In that moment, I felt deeply connected not only to our local rabbis and cantors, to our neighboring synagogues, and to these sacred scrolls that had been saved from danger, but also to Abraham, father-figure of our faith. A midrash, a Rabbinic legend, about Abraham, goes like this:
An ordinary man is going about his business, traveling from one place to another, when he notices a building all in flames. This man, Abraham by name, exclaims, “Why is no one doing anything? How can it be that there is no one to look after this place?” Suddenly, a voice calls out from the highest balcony—itself almost engulfed in the inferno—saying, “I am the owner.” At that moment, the story goes, God—the “owner of the building,” so to speak, the One whose world is on fire—selects Abraham to be the father to a multitude of nations, and to lead them from the darkness of superstition into the light of faith (Midrash Bereshit Rabbah, 39:1).
Why Abraham? What special qualities did our ancestor possess that merited his divine election? In other words, what did God see in him?
The answer, according to this parable, is twofold: first, that Abraham walks with eyes open, that he pays attention, that he notices the fire; but also, that Abraham wonders aloud why this is happening, why is no one else paying attention, why is no one doing anything; and then he demands a response. What makes Abraham special is that he sees things not only for what they are, but for the way they ought to be, and then roars out his objection.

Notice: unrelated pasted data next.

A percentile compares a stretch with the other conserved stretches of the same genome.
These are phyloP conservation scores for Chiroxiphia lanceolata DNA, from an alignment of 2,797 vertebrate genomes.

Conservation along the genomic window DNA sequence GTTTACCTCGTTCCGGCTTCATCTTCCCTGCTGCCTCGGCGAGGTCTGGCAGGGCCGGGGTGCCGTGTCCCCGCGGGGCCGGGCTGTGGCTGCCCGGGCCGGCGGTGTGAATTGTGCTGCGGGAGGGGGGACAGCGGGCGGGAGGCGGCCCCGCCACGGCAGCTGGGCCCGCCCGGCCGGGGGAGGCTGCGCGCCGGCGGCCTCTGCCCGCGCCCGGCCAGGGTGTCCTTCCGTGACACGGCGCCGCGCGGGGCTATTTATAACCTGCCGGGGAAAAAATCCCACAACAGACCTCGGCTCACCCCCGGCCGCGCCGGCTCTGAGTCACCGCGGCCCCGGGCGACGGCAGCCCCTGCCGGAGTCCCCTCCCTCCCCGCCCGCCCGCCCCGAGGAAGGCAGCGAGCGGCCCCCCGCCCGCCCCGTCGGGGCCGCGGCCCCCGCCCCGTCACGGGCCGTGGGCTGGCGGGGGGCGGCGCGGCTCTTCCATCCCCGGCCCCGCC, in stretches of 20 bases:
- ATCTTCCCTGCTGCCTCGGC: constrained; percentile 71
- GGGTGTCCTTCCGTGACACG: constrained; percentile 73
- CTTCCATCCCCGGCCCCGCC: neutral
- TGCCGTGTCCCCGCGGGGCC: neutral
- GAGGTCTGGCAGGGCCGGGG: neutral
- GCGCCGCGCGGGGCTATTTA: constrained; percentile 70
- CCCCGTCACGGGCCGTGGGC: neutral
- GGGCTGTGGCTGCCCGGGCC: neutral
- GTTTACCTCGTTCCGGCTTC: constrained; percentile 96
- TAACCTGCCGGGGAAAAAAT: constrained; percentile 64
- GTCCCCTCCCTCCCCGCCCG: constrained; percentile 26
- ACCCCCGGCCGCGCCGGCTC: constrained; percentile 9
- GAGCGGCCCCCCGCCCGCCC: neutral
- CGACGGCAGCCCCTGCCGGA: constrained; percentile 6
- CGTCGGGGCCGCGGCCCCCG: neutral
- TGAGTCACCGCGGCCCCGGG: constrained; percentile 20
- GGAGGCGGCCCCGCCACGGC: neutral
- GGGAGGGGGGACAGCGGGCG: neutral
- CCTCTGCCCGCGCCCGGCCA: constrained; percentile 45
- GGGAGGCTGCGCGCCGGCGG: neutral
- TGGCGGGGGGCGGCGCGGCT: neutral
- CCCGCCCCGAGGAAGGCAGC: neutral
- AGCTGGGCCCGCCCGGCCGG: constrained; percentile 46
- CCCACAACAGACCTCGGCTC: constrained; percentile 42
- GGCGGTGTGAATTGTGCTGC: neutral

Abraham’s journey begins, that is to say, in an act of holy protest.
The world is an inferno. Who shall we be, in this moment? How shall we respond?
When I was a kid, we learned that the response to a fire is “stop, drop, and roll”—not, “run into the inferno.” We practiced this maneuver on the floor of the cafeteria of Parkway Manor Elementary School in Allentown, Pennsylvania. I was pretty good at the “stop” and “drop” parts, less coordinated around the “roll” — I usually ended up careening all 44 pounds of my first-grade body straight into Brian Chu’s kidneys.
And yet, this is no time to stop, drop, and roll away from the fire.
I am not talking, by the way, about that small percentage of lawbreakers who have seized upon this historic moment by breaking into stores, vandalizing buildings, or setting cars ablaze. The actions of this small and misanthropic few diminish, disgrace, and distract from a vital and just cause. We condemn them. There is no holiness in havoc.
But they are not the story, despite what some media choose to portray.
No, the fire of which I speak is a flame of righteous anger over a centuries-old legacy of American racism that continues to treat Black lives as less valuable than White lives, that continues to treat Black bodies as expendable, that continues to confer disadvantage on communities of color, adversely affecting access to quality education, professional mobility, and equal treatment under the law.